Florida lawmakers are looking into what the state’s energy future should hold. Experts agree the state should have a diverse energy portfolio, but Regan McCarthy reports some disagree on how quickly the state should start shifting more of its energy dependence on to renewable sources.
Focusing the state’s energy efforts on renewable energy is a matter of national security—that’s according to Reamonn Soto, a marine serving in the reserves.
“The CIA and Department of Defense have deemed that our dependence on foreign oil is a threat to our national security. Where we’re spending 1-billion dollars per day on foreign oil, 40-percent of that is going directly to terrorist organizations”
Lt. General John Castellaw of the U.S. Marine Corps, joined Soto at a press conference to talk about the state’s energy polices. Castellaw says his goal is to ensure the safety and security of the nation.
“And let me explain that the United States Military is not emotional. They’re not into saving polar bears. What they’re into doing is providing security and defense for this great nation of ours.”
Castellaw says one of the best ways to do that is to reduce the country’s dependence on traditional energy sources like fuel. And Representative Michelle Rehwinkel Vasilinda, a Democrat from Tallahassee, says Florida is uniquely suited to produce renewable energy.
“The Florida brand also comes with solar, the climate to grow three crops of bio diesel, pockets of wind, tidal, wave and we are known for development and construction here in this state. And so let’s move ahead with what we know, but expand it. This is good for Florida’s economy, it’s good for national security—and Florida is all about national security that’s what we do in this state.”
Agriculture Commissioner Adam Putnam took over the state’s office of energy just last year. This is the commissioners first legislative session with the office under his purview. Putnam says diversifying the state’s energy portfolio is a priority for him. He says wants to encourage new sources of energy but also cautions against blindly following a fad.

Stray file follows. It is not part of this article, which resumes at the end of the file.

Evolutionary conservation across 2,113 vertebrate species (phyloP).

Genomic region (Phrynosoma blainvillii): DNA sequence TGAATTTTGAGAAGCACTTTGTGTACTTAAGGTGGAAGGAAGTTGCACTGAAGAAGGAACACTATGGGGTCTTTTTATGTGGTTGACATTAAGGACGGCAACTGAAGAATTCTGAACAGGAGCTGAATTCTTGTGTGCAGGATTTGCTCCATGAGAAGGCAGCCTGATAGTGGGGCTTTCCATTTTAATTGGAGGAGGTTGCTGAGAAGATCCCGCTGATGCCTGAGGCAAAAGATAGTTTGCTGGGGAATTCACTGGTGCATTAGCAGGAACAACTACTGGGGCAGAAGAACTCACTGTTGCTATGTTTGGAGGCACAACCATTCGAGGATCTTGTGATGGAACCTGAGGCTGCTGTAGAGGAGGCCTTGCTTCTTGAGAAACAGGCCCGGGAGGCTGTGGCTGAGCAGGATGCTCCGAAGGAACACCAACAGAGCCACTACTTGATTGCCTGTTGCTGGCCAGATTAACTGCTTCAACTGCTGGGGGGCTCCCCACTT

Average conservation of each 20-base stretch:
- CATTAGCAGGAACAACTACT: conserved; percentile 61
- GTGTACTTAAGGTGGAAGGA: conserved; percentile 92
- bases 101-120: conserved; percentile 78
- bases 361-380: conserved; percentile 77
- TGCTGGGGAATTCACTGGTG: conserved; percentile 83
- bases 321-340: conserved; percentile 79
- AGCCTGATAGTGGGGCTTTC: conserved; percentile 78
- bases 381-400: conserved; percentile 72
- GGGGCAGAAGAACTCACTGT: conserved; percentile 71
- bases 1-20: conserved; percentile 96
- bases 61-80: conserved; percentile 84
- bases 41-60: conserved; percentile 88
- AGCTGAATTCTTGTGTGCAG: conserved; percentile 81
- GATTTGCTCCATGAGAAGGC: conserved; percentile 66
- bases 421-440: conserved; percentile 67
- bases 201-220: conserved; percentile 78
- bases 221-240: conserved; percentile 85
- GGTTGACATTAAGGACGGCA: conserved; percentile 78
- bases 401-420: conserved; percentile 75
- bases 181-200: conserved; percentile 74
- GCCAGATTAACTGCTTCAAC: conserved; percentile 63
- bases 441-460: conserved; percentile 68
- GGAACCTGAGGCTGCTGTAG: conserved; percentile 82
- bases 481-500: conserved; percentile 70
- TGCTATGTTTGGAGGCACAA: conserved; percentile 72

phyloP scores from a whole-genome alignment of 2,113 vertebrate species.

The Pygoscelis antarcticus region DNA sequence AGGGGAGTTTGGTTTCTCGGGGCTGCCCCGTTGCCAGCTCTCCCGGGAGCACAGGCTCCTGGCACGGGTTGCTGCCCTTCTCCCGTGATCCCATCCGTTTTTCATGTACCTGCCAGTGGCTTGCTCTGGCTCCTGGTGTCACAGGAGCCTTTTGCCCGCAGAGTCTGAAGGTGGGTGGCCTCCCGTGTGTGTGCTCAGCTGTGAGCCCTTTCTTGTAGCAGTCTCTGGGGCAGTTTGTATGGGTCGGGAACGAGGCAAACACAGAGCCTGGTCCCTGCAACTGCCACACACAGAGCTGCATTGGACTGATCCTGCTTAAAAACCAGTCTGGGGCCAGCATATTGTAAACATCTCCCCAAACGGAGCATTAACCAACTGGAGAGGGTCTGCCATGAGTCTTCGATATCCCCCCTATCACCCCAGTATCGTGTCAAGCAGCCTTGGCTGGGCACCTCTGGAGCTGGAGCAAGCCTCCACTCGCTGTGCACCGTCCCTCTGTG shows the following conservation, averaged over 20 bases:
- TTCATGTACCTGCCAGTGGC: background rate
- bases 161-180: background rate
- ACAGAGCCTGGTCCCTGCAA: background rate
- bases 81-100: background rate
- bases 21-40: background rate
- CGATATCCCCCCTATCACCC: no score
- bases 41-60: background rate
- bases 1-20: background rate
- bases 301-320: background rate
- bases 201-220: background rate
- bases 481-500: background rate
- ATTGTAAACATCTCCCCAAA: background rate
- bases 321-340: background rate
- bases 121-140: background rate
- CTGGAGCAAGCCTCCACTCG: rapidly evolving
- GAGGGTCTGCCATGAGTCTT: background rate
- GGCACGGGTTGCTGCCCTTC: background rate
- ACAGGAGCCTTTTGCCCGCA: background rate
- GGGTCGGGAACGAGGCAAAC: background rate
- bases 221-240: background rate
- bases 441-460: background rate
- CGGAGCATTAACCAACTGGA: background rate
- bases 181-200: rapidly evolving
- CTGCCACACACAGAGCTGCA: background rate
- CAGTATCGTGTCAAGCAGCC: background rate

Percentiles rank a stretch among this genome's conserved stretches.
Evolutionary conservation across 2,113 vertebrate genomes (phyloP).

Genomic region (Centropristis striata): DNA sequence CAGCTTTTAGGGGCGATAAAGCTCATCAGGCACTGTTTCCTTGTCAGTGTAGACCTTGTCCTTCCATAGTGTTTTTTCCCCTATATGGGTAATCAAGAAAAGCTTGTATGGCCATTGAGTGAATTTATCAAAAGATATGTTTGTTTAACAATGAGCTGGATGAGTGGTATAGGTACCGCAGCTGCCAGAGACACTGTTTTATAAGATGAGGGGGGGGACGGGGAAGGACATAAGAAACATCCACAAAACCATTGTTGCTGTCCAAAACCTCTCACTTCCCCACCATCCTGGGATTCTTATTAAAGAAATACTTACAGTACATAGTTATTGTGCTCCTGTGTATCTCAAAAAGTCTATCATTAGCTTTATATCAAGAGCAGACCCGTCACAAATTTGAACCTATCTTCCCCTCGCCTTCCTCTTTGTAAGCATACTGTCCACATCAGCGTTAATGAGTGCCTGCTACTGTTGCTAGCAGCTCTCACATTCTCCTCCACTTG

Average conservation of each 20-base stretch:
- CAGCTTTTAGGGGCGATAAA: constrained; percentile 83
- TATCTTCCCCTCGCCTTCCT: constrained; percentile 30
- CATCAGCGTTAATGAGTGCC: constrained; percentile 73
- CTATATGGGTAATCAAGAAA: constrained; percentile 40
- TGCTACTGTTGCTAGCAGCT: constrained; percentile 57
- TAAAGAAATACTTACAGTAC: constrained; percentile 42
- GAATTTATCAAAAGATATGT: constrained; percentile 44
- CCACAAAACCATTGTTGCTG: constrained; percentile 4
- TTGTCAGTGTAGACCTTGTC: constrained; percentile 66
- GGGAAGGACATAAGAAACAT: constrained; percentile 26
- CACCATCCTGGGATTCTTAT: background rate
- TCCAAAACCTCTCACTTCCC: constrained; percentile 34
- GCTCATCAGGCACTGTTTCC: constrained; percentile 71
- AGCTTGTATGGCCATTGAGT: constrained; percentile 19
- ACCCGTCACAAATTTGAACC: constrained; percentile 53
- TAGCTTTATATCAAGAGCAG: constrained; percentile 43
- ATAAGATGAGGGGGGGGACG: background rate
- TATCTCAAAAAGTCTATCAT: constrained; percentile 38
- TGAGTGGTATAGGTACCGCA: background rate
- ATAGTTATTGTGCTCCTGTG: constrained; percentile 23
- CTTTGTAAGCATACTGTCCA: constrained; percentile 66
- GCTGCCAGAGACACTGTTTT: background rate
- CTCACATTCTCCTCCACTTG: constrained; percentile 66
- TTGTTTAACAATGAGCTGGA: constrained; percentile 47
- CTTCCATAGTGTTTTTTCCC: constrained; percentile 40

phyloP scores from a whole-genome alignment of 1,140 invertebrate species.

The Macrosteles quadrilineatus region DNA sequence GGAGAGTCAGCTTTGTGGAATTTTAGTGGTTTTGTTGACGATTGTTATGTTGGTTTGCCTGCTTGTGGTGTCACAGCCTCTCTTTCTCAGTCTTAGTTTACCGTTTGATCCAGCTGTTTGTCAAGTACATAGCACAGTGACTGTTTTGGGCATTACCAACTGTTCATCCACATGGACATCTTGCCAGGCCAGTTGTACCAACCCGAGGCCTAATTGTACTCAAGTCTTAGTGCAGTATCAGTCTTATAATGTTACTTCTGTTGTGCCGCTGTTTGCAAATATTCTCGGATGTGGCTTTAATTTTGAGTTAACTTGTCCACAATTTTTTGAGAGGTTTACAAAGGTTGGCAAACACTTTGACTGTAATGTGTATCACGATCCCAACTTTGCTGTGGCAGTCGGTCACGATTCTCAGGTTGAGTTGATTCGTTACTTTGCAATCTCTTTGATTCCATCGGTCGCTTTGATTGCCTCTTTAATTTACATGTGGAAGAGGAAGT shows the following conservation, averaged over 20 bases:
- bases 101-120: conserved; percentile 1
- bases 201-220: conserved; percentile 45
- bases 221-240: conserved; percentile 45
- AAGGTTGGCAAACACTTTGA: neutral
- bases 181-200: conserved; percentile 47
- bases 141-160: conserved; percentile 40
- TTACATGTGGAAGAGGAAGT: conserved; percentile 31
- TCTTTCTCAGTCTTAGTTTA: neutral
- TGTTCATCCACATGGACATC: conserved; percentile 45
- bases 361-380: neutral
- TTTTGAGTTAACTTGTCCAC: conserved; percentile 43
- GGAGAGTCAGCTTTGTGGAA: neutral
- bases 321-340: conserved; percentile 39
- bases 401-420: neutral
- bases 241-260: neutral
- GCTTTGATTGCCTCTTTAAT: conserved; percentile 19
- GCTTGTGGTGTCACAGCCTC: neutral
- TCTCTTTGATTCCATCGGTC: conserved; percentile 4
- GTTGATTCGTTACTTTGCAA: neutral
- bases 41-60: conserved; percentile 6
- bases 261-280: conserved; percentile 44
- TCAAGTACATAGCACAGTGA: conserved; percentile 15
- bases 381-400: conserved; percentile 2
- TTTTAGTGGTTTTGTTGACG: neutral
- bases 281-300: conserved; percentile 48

“Policy makers ought to do everything they can to avoid picking winners and losers. I think we need to have a climate that encourages new industry, that encourages new job creation, that encourages expansion of existing industry and existing technology, but we ought to avoid specifically targeting a technology and saying, we think that Florida really ought to have beta max even though everybody is buying VHS.”
Putnam’s plan includes things like removing barriers that prevent the expansion of renewable energy and puts new guidelines for energy diversity in place for the Public Service Commission to consider when making decisions about a new source. Rehwinkel Vasilinda says Putnam is headed in the right direction, but she says she doesn’t think he’s taking a big enough first step.
“His heart is in the right place, I think he’s got what he needs to do, but it’s a very modest step.”
And Rehwinkel Vasilinda says taking baby steps, rather than making strides could be a mistake.
“I think we could really charge ahead and we are behind what other states are doing and I think we’re going to lose an edge that we could have. And frankly, with these out of work folks, we could put them back to work right now if we had the proper policies in place.”
A number of bills related to energy policy are working through the legislature. One, which is sponsored by Rehwinkel Vasilinda, would let local governments use part of a local option sales tax to encourage residents to make green energy improvements, like adding solar panels, on their homes. Meanwhile, some, but not all, of Putnam’s suggestions are moving forward in a committee bill.